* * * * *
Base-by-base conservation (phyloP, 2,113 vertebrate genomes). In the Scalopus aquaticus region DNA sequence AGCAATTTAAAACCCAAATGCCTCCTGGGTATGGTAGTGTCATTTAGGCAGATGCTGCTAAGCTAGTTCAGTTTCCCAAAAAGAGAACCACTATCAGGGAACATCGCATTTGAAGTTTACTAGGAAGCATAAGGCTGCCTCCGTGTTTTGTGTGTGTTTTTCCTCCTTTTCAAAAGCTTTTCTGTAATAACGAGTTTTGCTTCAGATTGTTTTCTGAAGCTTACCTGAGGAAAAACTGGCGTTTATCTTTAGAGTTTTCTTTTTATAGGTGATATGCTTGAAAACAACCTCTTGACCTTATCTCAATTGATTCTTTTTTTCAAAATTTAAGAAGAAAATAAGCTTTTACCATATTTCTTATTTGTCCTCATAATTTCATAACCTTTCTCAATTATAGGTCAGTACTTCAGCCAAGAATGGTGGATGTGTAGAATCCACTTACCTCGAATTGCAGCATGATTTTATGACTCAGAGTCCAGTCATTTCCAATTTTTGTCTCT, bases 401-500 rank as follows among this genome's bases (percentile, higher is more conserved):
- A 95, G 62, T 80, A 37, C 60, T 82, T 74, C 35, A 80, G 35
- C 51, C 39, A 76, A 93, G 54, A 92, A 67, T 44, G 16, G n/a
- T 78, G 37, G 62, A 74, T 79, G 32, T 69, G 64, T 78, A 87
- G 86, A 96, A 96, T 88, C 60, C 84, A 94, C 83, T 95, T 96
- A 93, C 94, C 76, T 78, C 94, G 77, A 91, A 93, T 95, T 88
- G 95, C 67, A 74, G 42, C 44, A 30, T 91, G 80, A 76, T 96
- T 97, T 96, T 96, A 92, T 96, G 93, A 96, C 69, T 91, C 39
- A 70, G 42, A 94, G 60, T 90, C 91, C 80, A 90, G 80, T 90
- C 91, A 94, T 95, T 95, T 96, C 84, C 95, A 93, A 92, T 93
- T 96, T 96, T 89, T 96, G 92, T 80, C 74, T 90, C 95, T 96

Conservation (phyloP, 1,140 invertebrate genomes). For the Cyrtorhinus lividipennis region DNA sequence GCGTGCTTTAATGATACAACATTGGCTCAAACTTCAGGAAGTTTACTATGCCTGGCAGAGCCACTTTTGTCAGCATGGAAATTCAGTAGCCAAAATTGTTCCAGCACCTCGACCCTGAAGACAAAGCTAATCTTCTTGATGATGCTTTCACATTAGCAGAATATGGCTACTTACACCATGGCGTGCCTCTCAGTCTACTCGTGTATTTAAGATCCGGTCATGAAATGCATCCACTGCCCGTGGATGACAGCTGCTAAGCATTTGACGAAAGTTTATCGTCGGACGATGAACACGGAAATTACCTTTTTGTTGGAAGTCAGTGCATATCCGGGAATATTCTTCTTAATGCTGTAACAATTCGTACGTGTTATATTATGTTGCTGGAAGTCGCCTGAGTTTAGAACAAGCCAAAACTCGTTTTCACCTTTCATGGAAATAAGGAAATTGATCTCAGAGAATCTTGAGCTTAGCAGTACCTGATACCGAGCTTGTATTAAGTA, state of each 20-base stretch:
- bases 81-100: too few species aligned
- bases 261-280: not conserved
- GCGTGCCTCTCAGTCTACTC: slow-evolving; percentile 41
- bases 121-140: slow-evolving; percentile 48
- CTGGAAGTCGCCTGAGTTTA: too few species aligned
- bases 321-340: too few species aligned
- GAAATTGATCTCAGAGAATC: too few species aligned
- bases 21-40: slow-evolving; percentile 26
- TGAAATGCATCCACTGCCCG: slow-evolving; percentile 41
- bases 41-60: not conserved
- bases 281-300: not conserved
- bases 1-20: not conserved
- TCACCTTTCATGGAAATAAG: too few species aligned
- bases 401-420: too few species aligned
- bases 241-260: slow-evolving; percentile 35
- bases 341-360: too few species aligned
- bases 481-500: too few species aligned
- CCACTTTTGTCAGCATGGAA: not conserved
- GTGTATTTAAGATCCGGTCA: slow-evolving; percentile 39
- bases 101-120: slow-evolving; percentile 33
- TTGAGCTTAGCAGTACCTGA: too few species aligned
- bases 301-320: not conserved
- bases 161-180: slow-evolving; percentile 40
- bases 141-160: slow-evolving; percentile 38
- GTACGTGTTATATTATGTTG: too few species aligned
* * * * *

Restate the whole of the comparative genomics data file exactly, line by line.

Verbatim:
Base-by-base conservation (phyloP, 2,113 vertebrate genomes). In the Scalopus aquaticus region DNA sequence AGCAATTTAAAACCCAAATGCCTCCTGGGTATGGTAGTGTCATTTAGGCAGATGCTGCTAAGCTAGTTCAGTTTCCCAAAAAGAGAACCACTATCAGGGAACATCGCATTTGAAGTTTACTAGGAAGCATAAGGCTGCCTCCGTGTTTTGTGTGTGTTTTTCCTCCTTTTCAAAAGCTTTTCTGTAATAACGAGTTTTGCTTCAGATTGTTTTCTGAAGCTTACCTGAGGAAAAACTGGCGTTTATCTTTAGAGTTTTCTTTTTATAGGTGATATGCTTGAAAACAACCTCTTGACCTTATCTCAATTGATTCTTTTTTTCAAAATTTAAGAAGAAAATAAGCTTTTACCATATTTCTTATTTGTCCTCATAATTTCATAACCTTTCTCAATTATAGGTCAGTACTTCAGCCAAGAATGGTGGATGTGTAGAATCCACTTACCTCGAATTGCAGCATGATTTTATGACTCAGAGTCCAGTCATTTCCAATTTTTGTCTCT, bases 401-500 rank as follows among this genome's bases (percentile, higher is more conserved):
- A 95, G 62, T 80, A 37, C 60, T 82, T 74, C 35, A 80, G 35
- C 51, C 39, A 76, A 93, G 54, A 92, A 67, T 44, G 16, G n/a
- T 78, G 37, G 62, A 74, T 79, G 32, T 69, G 64, T 78, A 87
- G 86, A 96, A 96, T 88, C 60, C 84, A 94, C 83, T 95, T 96
- A 93, C 94, C 76, T 78, C 94, G 77, A 91, A 93, T 95, T 88
- G 95, C 67, A 74, G 42, C 44, A 30, T 91, G 80, A 76, T 96
- T 97, T 96, T 96, A 92, T 96, G 93, A 96, C 69, T 91, C 39
- A 70, G 42, A 94, G 60, T 90, C 91, C 80, A 90, G 80, T 90
- C 91, A 94, T 95, T 95, T 96, C 84, C 95, A 93, A 92, T 93
- T 96, T 96, T 89, T 96, G 92, T 80, C 74, T 90, C 95, T 96

Conservation (phyloP, 1,140 invertebrate genomes). For the Cyrtorhinus lividipennis region DNA sequence GCGTGCTTTAATGATACAACATTGGCTCAAACTTCAGGAAGTTTACTATGCCTGGCAGAGCCACTTTTGTCAGCATGGAAATTCAGTAGCCAAAATTGTTCCAGCACCTCGACCCTGAAGACAAAGCTAATCTTCTTGATGATGCTTTCACATTAGCAGAATATGGCTACTTACACCATGGCGTGCCTCTCAGTCTACTCGTGTATTTAAGATCCGGTCATGAAATGCATCCACTGCCCGTGGATGACAGCTGCTAAGCATTTGACGAAAGTTTATCGTCGGACGATGAACACGGAAATTACCTTTTTGTTGGAAGTCAGTGCATATCCGGGAATATTCTTCTTAATGCTGTAACAATTCGTACGTGTTATATTATGTTGCTGGAAGTCGCCTGAGTTTAGAACAAGCCAAAACTCGTTTTCACCTTTCATGGAAATAAGGAAATTGATCTCAGAGAATCTTGAGCTTAGCAGTACCTGATACCGAGCTTGTATTAAGTA, state of each 20-base stretch:
- bases 81-100: too few species aligned
- bases 261-280: not conserved
- GCGTGCCTCTCAGTCTACTC: slow-evolving; percentile 41
- bases 121-140: slow-evolving; percentile 48
- CTGGAAGTCGCCTGAGTTTA: too few species aligned
- bases 321-340: too few species aligned
- GAAATTGATCTCAGAGAATC: too few species aligned
- bases 21-40: slow-evolving; percentile 26
- TGAAATGCATCCACTGCCCG: slow-evolving; percentile 41
- bases 41-60: not conserved
- bases 281-300: not conserved
- bases 1-20: not conserved
- TCACCTTTCATGGAAATAAG: too few species aligned
- bases 401-420: too few species aligned
- bases 241-260: slow-evolving; percentile 35
- bases 341-360: too few species aligned
- bases 481-500: too few species aligned
- CCACTTTTGTCAGCATGGAA: not conserved
- GTGTATTTAAGATCCGGTCA: slow-evolving; percentile 39
- bases 101-120: slow-evolving; percentile 33
- TTGAGCTTAGCAGTACCTGA: too few species aligned
- bases 301-320: not conserved
- bases 161-180: slow-evolving; percentile 40
- bases 141-160: slow-evolving; percentile 38
- GTACGTGTTATATTATGTTG: too few species aligned